For instance, the American Express Blue Cash Preferred provides 6% cash back on groceries. However, the card’s fine print notes that any groceries you buy from a superstore like Walmart won’t get the bonus, and that’s because Walmart’s MCC is not a grocery-store code.
If you’re a points chaser, you should try to clarify how rewards are counted for places where you spend a significant amount of money. If you have a card that lets you choose your bonus category each quarter, like the U.S. Bank Cash+ Visa Signature, it’s important to make sure any planned big purchases align with merchants that have the correct category.
Other Exceptions to Be Aware Of:
- Dining at a hotel, theme park, or casino may not earn dining or restaurant bonus points.
- Buying groceries like snacks or paper goods at an office supply or discount store may not count as groceries.
- Fueling up at a superstore or warehouse club may not be coded as a gas purchase.
- Drugstore rewards may only include major chains, but not independent stores or pharmacies within larger superstores.
- Home improvement bonus rewards may not apply for some merchants that specialize in home furnishings, garden, and landscaping supplies.
Beyond rewards, another consumer use of MCCs is to help track spending. Some credit issuers provide year-end reports that show how much you spend on travel, dining, business services, or other categories. This data can help track expenses for tax purposes and everyday budgeting.
How to Find a Merchant’s MCC
If you’re curious to know how a particular merchant is coded, there are some resources available online to look them up. You can start with Visa’s search tool that lets you view the Visa merchant codes of any store by location. Citi has a PDF you can search to learn what each MCC means, but you can’t search a retailer’s MCC like you can with Visa’s list.
The other payment networks do not offer a similar search, unfortunately, but you can expect that American Express and Discover will have similar classifications.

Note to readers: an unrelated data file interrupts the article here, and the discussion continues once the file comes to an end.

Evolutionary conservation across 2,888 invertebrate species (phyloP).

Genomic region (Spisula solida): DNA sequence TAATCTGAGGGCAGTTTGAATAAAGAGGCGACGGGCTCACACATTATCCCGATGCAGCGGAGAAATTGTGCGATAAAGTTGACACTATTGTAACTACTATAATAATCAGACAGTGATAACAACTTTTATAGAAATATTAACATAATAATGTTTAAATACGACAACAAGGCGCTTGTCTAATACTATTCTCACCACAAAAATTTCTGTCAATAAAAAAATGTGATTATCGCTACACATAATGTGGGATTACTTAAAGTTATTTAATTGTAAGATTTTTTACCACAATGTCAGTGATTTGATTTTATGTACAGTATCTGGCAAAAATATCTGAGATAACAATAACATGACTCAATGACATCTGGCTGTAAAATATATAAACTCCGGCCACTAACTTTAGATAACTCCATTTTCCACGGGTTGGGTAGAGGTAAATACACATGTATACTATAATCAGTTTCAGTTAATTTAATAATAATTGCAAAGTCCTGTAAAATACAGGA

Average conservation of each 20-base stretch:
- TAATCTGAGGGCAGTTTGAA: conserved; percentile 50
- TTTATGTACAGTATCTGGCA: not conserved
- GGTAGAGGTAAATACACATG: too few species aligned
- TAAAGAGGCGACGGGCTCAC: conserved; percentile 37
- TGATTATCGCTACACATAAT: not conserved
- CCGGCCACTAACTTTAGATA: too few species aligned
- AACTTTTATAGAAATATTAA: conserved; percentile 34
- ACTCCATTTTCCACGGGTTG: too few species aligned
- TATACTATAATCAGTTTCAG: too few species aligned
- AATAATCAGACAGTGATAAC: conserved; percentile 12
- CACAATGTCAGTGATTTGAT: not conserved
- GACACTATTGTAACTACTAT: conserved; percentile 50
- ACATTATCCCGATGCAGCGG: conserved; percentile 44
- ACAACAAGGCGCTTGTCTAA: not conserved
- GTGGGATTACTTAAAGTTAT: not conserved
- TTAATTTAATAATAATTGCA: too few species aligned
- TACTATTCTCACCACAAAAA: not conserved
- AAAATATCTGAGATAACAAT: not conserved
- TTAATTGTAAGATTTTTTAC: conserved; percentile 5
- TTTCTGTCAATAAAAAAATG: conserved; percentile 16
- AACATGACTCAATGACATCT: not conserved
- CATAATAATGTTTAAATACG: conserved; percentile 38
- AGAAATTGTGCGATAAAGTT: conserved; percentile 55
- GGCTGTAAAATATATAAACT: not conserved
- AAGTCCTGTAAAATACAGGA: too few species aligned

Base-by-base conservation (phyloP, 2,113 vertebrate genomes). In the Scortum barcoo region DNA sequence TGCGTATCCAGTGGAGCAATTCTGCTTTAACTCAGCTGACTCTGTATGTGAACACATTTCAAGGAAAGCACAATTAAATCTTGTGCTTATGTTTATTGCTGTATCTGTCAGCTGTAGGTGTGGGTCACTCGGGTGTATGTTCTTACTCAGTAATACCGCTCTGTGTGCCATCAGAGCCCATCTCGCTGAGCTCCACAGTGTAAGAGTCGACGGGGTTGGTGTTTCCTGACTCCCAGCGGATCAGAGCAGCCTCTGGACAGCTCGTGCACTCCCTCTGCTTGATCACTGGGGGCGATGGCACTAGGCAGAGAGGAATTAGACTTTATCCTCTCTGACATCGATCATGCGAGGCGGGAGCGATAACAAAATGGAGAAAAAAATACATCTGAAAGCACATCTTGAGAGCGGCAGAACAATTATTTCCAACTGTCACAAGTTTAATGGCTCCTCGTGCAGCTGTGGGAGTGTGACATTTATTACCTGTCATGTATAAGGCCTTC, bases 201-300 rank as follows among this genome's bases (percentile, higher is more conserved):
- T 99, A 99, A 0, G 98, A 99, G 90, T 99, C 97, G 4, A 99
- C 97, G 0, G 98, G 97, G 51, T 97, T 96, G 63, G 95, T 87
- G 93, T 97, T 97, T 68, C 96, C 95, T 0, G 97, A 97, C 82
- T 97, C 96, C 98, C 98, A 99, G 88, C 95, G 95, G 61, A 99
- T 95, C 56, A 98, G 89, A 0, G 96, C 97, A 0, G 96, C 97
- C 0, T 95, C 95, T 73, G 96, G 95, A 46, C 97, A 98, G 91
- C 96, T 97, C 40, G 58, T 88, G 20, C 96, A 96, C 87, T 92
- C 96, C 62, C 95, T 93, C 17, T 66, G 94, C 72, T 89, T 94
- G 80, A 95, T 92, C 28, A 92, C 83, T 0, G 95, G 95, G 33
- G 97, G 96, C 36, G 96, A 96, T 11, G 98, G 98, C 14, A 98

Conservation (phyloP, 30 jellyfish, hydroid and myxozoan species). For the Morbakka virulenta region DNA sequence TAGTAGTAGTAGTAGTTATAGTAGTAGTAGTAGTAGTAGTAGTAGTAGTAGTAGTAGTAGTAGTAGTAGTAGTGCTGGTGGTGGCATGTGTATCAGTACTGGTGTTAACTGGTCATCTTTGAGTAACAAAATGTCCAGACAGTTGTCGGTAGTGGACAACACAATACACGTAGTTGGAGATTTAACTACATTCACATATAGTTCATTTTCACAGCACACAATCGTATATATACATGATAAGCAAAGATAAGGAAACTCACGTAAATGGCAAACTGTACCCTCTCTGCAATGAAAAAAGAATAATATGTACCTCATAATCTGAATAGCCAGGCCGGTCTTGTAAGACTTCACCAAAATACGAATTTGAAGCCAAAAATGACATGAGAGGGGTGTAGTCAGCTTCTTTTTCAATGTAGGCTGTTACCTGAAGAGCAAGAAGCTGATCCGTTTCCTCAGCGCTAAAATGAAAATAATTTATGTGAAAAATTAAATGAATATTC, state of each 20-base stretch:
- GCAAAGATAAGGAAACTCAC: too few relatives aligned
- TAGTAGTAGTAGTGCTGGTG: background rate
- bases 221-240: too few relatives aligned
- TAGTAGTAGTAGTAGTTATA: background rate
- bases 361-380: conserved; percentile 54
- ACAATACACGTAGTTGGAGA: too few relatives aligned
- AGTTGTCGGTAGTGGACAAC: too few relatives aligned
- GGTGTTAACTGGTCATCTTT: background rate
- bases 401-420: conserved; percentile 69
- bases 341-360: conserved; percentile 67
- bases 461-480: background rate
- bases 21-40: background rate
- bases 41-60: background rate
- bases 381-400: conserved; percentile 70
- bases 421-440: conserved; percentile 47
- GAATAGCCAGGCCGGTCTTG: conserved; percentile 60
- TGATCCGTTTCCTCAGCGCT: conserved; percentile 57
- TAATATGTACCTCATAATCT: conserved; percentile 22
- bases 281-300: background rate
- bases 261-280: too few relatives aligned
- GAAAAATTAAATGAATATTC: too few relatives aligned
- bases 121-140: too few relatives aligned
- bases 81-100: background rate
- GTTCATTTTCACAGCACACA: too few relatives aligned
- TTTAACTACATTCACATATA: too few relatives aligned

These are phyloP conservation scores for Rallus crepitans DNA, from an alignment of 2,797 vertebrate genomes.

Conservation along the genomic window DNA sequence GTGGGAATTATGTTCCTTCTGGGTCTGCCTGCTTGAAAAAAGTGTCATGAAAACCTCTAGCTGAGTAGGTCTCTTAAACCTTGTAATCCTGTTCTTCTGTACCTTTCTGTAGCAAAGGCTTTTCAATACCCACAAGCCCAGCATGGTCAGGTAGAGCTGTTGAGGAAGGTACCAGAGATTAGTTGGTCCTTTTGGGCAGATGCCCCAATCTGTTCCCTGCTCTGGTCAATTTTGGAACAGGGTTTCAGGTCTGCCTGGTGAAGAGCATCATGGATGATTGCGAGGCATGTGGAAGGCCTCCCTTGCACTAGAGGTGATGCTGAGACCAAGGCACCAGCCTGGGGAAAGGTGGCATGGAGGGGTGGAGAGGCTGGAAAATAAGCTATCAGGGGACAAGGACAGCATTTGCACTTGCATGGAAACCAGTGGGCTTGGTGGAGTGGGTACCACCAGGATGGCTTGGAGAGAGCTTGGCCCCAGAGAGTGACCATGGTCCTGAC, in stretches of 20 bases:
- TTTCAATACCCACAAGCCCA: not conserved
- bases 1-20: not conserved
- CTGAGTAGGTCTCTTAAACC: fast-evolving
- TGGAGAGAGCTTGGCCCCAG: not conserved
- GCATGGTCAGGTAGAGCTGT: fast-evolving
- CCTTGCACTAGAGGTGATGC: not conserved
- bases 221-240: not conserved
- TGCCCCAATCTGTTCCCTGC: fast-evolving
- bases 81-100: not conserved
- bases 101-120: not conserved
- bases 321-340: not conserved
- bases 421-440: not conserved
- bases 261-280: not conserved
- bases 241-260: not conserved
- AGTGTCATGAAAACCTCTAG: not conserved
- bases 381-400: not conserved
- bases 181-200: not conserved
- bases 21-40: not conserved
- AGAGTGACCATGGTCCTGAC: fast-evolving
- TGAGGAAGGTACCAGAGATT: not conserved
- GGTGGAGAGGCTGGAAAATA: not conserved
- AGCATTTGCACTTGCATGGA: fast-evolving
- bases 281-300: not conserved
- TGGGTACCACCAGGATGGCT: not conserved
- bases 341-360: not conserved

Another way to do some MCC sleuthing on your own is to look carefully at your online transaction log. Usually, you can click on a transaction for more details and find either the name of the merchant category or the actual MCC. If not, you can always call your issuer to ask.
What to Watch Out For
Most rewards credit cards have some sort of disclaimer warning cardholders that MCCs can potentially sabotage their ability to earn bonus rewards.
To give you an idea, the Chase Freedom Flex card’s warning goes like this: “Please note we make every effort to include all relevant merchant codes in its rewards categories. However, even though a merchant or some of the items that it sells may appear to fit within a rewards category, the merchant may not have a merchant code in that category. When this occurs, purchases with that merchant won’t qualify for reward offers on purchases in that category.”
The other tricky thing to be aware of is that some merchants might have multiple codes. For example, a big-box retailer might have one code if you check out at the in-house pharmacy counter, and another code if you use the regular registers.
Finally, no matter how an MCC might classify a business, a card issuer could have its own rules that override the codes. Take the huge umbrella category of “travel.” If you purchase airfare as part of a vacation package or book a vacation through a travel agent, though it could still have a travel MCC, American Express does not award additional points as it would for a direct airline or hotel booking. Another example is the Capital One Savor Rewards card, which offers 4% cash back on entertainment, but explains that golf courses or collegiate sporting events are not included.